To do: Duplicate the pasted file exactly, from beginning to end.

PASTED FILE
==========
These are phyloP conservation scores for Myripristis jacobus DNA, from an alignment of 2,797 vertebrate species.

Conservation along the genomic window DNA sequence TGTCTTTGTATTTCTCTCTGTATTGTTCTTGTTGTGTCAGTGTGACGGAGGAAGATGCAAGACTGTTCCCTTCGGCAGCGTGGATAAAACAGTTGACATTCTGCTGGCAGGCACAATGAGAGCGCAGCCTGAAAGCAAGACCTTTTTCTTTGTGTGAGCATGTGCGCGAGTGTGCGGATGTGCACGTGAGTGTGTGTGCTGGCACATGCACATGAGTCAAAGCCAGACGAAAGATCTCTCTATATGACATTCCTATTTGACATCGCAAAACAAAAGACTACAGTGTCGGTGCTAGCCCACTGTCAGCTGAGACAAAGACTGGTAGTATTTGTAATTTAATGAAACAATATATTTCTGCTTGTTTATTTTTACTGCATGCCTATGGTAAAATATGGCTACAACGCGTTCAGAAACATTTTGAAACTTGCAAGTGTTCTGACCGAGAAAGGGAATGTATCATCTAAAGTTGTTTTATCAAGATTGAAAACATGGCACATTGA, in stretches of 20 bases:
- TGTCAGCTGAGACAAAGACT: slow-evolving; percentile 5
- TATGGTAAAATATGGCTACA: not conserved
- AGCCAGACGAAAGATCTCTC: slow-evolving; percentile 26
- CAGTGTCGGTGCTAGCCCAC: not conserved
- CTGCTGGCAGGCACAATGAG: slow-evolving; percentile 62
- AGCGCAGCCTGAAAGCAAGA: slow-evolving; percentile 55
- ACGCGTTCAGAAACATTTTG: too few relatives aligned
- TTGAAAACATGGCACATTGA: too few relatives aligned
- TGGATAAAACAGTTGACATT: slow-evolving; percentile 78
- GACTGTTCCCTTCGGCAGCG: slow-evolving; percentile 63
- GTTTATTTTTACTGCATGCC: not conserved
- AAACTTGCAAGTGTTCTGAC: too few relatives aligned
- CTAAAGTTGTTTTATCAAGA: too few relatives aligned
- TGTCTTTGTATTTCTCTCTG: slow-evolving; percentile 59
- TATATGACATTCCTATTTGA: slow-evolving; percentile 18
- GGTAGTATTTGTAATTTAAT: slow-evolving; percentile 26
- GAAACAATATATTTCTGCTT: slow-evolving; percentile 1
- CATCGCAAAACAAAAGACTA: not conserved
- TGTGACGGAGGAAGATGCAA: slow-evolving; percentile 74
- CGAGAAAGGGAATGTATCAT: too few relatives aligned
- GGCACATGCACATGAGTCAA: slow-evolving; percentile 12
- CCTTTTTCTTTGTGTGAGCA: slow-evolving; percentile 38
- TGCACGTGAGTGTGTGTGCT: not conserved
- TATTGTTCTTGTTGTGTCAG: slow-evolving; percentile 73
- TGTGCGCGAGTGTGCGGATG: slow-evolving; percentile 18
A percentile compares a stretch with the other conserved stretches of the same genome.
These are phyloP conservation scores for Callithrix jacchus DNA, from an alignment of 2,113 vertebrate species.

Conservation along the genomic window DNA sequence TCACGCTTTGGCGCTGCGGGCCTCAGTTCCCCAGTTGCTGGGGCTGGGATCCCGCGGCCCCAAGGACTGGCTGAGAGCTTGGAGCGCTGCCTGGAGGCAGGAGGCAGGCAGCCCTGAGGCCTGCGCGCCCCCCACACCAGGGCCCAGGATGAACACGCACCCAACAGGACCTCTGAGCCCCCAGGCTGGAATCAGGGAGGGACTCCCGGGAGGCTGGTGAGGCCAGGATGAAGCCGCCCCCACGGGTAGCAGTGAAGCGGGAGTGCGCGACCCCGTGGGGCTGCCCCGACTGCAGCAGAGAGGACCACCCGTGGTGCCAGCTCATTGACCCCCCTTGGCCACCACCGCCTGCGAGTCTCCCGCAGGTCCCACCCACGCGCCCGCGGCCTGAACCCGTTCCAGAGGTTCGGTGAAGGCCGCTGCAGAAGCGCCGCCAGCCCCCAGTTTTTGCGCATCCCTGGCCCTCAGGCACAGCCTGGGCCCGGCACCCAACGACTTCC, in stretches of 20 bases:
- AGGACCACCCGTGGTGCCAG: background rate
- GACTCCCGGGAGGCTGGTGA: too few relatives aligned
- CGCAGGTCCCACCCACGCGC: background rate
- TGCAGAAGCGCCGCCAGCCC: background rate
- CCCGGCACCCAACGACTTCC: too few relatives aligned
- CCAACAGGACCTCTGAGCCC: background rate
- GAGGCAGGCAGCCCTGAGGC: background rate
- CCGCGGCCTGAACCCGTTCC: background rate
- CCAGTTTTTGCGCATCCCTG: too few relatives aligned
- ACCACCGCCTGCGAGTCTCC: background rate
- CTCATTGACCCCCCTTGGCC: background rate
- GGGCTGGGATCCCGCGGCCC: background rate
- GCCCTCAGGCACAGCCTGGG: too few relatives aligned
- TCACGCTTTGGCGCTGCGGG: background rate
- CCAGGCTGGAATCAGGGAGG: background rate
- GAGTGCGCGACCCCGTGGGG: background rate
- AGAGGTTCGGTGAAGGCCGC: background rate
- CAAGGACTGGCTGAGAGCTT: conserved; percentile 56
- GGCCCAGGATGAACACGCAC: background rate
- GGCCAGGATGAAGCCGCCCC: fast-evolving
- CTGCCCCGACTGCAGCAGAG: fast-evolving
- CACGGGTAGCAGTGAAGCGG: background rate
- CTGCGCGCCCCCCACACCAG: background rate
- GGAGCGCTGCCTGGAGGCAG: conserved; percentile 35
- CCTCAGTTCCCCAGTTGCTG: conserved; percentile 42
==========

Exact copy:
These are phyloP conservation scores for Myripristis jacobus DNA, from an alignment of 2,797 vertebrate species.

Conservation along the genomic window DNA sequence TGTCTTTGTATTTCTCTCTGTATTGTTCTTGTTGTGTCAGTGTGACGGAGGAAGATGCAAGACTGTTCCCTTCGGCAGCGTGGATAAAACAGTTGACATTCTGCTGGCAGGCACAATGAGAGCGCAGCCTGAAAGCAAGACCTTTTTCTTTGTGTGAGCATGTGCGCGAGTGTGCGGATGTGCACGTGAGTGTGTGTGCTGGCACATGCACATGAGTCAAAGCCAGACGAAAGATCTCTCTATATGACATTCCTATTTGACATCGCAAAACAAAAGACTACAGTGTCGGTGCTAGCCCACTGTCAGCTGAGACAAAGACTGGTAGTATTTGTAATTTAATGAAACAATATATTTCTGCTTGTTTATTTTTACTGCATGCCTATGGTAAAATATGGCTACAACGCGTTCAGAAACATTTTGAAACTTGCAAGTGTTCTGACCGAGAAAGGGAATGTATCATCTAAAGTTGTTTTATCAAGATTGAAAACATGGCACATTGA, in stretches of 20 bases:
- TGTCAGCTGAGACAAAGACT: slow-evolving; percentile 5
- TATGGTAAAATATGGCTACA: not conserved
- AGCCAGACGAAAGATCTCTC: slow-evolving; percentile 26
- CAGTGTCGGTGCTAGCCCAC: not conserved
- CTGCTGGCAGGCACAATGAG: slow-evolving; percentile 62
- AGCGCAGCCTGAAAGCAAGA: slow-evolving; percentile 55
- ACGCGTTCAGAAACATTTTG: too few relatives aligned
- TTGAAAACATGGCACATTGA: too few relatives aligned
- TGGATAAAACAGTTGACATT: slow-evolving; percentile 78
- GACTGTTCCCTTCGGCAGCG: slow-evolving; percentile 63
- GTTTATTTTTACTGCATGCC: not conserved
- AAACTTGCAAGTGTTCTGAC: too few relatives aligned
- CTAAAGTTGTTTTATCAAGA: too few relatives aligned
- TGTCTTTGTATTTCTCTCTG: slow-evolving; percentile 59
- TATATGACATTCCTATTTGA: slow-evolving; percentile 18
- GGTAGTATTTGTAATTTAAT: slow-evolving; percentile 26
- GAAACAATATATTTCTGCTT: slow-evolving; percentile 1
- CATCGCAAAACAAAAGACTA: not conserved
- TGTGACGGAGGAAGATGCAA: slow-evolving; percentile 74
- CGAGAAAGGGAATGTATCAT: too few relatives aligned
- GGCACATGCACATGAGTCAA: slow-evolving; percentile 12
- CCTTTTTCTTTGTGTGAGCA: slow-evolving; percentile 38
- TGCACGTGAGTGTGTGTGCT: not conserved
- TATTGTTCTTGTTGTGTCAG: slow-evolving; percentile 73
- TGTGCGCGAGTGTGCGGATG: slow-evolving; percentile 18
A percentile compares a stretch with the other conserved stretches of the same genome.
These are phyloP conservation scores for Callithrix jacchus DNA, from an alignment of 2,113 vertebrate species.

Conservation along the genomic window DNA sequence TCACGCTTTGGCGCTGCGGGCCTCAGTTCCCCAGTTGCTGGGGCTGGGATCCCGCGGCCCCAAGGACTGGCTGAGAGCTTGGAGCGCTGCCTGGAGGCAGGAGGCAGGCAGCCCTGAGGCCTGCGCGCCCCCCACACCAGGGCCCAGGATGAACACGCACCCAACAGGACCTCTGAGCCCCCAGGCTGGAATCAGGGAGGGACTCCCGGGAGGCTGGTGAGGCCAGGATGAAGCCGCCCCCACGGGTAGCAGTGAAGCGGGAGTGCGCGACCCCGTGGGGCTGCCCCGACTGCAGCAGAGAGGACCACCCGTGGTGCCAGCTCATTGACCCCCCTTGGCCACCACCGCCTGCGAGTCTCCCGCAGGTCCCACCCACGCGCCCGCGGCCTGAACCCGTTCCAGAGGTTCGGTGAAGGCCGCTGCAGAAGCGCCGCCAGCCCCCAGTTTTTGCGCATCCCTGGCCCTCAGGCACAGCCTGGGCCCGGCACCCAACGACTTCC, in stretches of 20 bases:
- AGGACCACCCGTGGTGCCAG: background rate
- GACTCCCGGGAGGCTGGTGA: too few relatives aligned
- CGCAGGTCCCACCCACGCGC: background rate
- TGCAGAAGCGCCGCCAGCCC: background rate
- CCCGGCACCCAACGACTTCC: too few relatives aligned
- CCAACAGGACCTCTGAGCCC: background rate
- GAGGCAGGCAGCCCTGAGGC: background rate
- CCGCGGCCTGAACCCGTTCC: background rate
- CCAGTTTTTGCGCATCCCTG: too few relatives aligned
- ACCACCGCCTGCGAGTCTCC: background rate
- CTCATTGACCCCCCTTGGCC: background rate
- GGGCTGGGATCCCGCGGCCC: background rate
- GCCCTCAGGCACAGCCTGGG: too few relatives aligned
- TCACGCTTTGGCGCTGCGGG: background rate
- CCAGGCTGGAATCAGGGAGG: background rate
- GAGTGCGCGACCCCGTGGGG: background rate
- AGAGGTTCGGTGAAGGCCGC: background rate
- CAAGGACTGGCTGAGAGCTT: conserved; percentile 56
- GGCCCAGGATGAACACGCAC: background rate
- GGCCAGGATGAAGCCGCCCC: fast-evolving
- CTGCCCCGACTGCAGCAGAG: fast-evolving
- CACGGGTAGCAGTGAAGCGG: background rate
- CTGCGCGCCCCCCACACCAG: background rate
- GGAGCGCTGCCTGGAGGCAG: conserved; percentile 35
- CCTCAGTTCCCCAGTTGCTG: conserved; percentile 42